So they were down to, I dunno, about 30 others, maybe, that fit the mood? I might have decided to make short work of Sheeran with something even more formally perfect, For No One, say, or Here There and Everywhere, She’s Leaving Home, Blackbird, Mother Nature’s Son, or Eleanor Rigby, or maybe gone for the pure overkill of Golden Slumbers, Let it Be, You Never Give Me Your Money, or even, God help him, Hey Jude. Or maybe just murder him outright with Penny Lane. That’s just a sampling, assuming we don’t want to change the tempo with something like Get Back, Lady Madonna, We Can Work it Out, With a Little Help From My Friends, Paperback Writer, or …well, pick one. The point of today’s column, however, is to argue that they needn’t have limited themselves to a pre-1970 timeline, if the premise is that nobody ever heard of this guy McCartney, or anything he ever wrote. One could choose from a whole slew of terrific songs composed by Paul in his solo career, a lot of which, if that’s the test, would have slotted in to Beatles’ releases without anybody noticing anything amiss. Take this little gem, which one can easily imagine appearing on the White Album:
It was something his Dad used to say to offer support to him when he was down; he’d hold out his hand and say “put it there”.
I expect Sheeran would have been equally cowed by the exquisite and exquisitely Beatlesque Maybe I’m Amazed:
Likewise the gentle, unassuming, almost painfully delicate Junk would strike most people as better than Ed’s nice little song:
Or how about jump forward a few decades, to My Valentine, written in 2012 to fill out an album of covers of old classics, titled KIsses On the Bottom, extracted from the Great American Songbook, all of them songs to which Paul’s musician father exposed him as a kid?
Nobody, not Gershwin, not Rodgers, not Porter, not Berlin, ever wrote one better – indeed, this one, written in C minor, seems quite deliberately to be channeling the great Richard Rodgers, once described by musicologist Dominic Pedler, in his book Songwriting Secrets of the Beatles, as the only other popular composer who ever rivalled McCartney’s “leap in the dark” gift for melody. It’s simply sublime, this one. Hey, don’t take my word for it. This is from American Songwriter magazine:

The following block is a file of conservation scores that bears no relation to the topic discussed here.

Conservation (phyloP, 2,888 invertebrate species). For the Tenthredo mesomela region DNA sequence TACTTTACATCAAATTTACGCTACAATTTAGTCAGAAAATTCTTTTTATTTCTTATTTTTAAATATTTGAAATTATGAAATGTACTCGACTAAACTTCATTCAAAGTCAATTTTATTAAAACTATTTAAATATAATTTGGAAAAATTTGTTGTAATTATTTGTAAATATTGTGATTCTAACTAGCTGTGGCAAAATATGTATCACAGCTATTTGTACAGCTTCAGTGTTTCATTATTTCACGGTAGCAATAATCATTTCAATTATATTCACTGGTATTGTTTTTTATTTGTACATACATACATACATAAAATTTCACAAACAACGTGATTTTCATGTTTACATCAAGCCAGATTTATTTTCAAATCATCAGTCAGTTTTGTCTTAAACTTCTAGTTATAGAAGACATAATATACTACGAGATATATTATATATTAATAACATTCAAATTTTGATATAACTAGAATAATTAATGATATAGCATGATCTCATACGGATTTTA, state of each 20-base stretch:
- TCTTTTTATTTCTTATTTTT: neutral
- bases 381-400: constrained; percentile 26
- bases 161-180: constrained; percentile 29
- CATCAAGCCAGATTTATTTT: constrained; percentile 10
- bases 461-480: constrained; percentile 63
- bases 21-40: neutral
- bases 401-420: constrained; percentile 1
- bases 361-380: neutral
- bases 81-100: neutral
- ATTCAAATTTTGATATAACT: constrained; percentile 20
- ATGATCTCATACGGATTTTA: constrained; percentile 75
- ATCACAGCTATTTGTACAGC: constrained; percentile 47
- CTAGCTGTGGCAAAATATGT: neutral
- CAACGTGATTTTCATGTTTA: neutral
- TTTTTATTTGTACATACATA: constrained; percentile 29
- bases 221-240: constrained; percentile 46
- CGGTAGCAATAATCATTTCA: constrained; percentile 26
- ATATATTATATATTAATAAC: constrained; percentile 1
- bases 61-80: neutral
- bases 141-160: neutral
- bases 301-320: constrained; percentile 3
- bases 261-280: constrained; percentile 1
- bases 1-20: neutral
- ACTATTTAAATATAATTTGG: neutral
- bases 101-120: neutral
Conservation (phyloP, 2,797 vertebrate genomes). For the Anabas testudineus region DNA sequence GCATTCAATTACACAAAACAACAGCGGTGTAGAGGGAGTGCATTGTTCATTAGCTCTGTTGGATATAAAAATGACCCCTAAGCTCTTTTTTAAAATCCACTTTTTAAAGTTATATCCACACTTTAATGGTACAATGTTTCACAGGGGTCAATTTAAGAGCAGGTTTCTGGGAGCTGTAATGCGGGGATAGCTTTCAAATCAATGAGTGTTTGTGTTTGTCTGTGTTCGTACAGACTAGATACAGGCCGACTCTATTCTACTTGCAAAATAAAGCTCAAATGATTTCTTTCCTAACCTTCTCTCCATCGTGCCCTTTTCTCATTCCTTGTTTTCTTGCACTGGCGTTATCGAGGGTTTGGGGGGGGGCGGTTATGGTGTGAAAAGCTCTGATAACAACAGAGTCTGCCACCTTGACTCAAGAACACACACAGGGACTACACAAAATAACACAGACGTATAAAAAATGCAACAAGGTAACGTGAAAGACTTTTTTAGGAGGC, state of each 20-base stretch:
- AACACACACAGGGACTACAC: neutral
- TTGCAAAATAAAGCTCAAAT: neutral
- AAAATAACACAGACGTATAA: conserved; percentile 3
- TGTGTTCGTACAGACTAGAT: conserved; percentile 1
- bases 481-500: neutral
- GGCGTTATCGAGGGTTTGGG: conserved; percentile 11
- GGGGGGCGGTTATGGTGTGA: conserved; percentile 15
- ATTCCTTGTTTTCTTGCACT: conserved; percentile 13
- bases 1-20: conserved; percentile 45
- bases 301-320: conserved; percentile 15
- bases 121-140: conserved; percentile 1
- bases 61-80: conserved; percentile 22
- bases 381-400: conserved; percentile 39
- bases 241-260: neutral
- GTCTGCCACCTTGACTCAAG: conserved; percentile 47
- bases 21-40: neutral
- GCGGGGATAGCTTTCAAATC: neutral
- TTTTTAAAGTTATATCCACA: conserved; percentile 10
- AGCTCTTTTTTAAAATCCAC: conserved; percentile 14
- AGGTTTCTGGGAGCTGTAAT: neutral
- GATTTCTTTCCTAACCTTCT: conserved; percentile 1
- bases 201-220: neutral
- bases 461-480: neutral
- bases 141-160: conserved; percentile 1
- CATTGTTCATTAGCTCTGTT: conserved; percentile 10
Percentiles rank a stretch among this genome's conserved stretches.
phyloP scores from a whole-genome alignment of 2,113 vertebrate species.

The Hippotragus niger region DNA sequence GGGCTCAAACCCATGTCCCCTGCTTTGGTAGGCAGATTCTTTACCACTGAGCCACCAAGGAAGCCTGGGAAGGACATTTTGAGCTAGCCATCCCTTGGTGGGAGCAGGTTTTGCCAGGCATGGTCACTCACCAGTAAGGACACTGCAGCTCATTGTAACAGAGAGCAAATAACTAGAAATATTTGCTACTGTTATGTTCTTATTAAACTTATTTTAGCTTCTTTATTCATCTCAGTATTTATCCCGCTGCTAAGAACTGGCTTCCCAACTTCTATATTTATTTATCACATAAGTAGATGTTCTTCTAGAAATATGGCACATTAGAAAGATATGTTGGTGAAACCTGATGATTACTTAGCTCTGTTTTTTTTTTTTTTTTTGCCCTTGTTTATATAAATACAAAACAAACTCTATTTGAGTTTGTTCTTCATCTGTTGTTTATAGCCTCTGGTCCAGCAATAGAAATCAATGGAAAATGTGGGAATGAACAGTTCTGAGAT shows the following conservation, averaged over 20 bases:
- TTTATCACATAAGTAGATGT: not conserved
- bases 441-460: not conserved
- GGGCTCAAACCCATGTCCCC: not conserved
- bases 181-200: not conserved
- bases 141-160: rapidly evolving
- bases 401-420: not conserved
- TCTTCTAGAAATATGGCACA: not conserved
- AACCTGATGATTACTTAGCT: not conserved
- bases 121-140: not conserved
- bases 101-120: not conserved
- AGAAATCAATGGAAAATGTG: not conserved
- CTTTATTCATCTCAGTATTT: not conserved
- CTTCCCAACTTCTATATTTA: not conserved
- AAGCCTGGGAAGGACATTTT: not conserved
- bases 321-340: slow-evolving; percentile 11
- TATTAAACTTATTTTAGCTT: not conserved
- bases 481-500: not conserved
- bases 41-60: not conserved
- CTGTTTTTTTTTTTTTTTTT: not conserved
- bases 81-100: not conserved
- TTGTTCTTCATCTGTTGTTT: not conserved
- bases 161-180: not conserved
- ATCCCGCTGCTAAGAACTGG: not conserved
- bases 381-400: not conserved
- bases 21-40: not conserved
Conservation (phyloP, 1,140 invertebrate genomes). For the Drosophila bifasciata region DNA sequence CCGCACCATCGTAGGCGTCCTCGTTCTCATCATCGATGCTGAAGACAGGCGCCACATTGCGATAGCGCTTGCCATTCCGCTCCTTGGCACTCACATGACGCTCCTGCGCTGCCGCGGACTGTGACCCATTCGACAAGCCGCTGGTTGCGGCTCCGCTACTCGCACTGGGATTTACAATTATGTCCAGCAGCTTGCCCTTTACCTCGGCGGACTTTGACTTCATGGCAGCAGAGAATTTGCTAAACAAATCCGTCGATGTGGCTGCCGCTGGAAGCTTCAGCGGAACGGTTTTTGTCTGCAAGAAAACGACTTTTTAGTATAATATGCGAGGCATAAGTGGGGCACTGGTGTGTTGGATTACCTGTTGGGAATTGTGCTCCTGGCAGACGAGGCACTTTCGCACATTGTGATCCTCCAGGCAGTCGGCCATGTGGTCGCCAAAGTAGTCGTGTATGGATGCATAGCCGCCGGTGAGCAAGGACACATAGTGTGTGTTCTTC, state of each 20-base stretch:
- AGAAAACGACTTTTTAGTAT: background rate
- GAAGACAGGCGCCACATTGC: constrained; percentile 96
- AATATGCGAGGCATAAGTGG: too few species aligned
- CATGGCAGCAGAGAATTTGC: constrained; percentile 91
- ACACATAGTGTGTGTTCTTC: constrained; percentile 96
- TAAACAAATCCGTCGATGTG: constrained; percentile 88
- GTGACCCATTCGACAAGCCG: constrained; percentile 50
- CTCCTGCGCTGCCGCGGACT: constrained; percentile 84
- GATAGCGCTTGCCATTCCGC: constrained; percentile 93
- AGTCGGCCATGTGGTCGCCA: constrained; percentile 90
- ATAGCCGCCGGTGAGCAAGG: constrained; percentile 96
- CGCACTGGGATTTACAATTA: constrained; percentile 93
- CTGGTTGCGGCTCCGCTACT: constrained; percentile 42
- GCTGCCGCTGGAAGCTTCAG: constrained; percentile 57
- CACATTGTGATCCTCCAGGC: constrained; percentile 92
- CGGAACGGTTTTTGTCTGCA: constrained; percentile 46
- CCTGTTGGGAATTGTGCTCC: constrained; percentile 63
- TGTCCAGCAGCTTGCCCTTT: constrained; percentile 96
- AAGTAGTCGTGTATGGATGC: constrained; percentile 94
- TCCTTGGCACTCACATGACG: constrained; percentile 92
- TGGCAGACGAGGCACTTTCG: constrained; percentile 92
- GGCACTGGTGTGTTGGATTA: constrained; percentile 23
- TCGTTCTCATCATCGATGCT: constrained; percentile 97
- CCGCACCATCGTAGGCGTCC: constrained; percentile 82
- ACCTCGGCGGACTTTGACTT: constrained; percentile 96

Writing a good love song, one that will bring tears to a woman’s eyes quicker than a dozen roses (or in the case of a man’s eyes, maybe quicker than tickets to a NASCAR race), is one of the hardest things any writer can do. Paul McCartney’s written a few that are part of pop music history. But maybe none of them have been as genuine, or sound as effortless, as “My Valentine.”…The song was as effective and timeless as any of the other great songs written by the masters he covered on Kisses On The Bottom, putting him squarely in their ranks. Nobody but McCartney could combine those lines with a killer melody in a minor key, of all things. Trying to write a love song in a minor key is automatically asking for trouble, as minor keys typically don’t lend themselves to positive, uplifting thoughts and feelings. But McCartney, being McCartney, got away with doing this song in C minor and including various minor chords in the changes as well.
Or how about this genuine piece of art rock: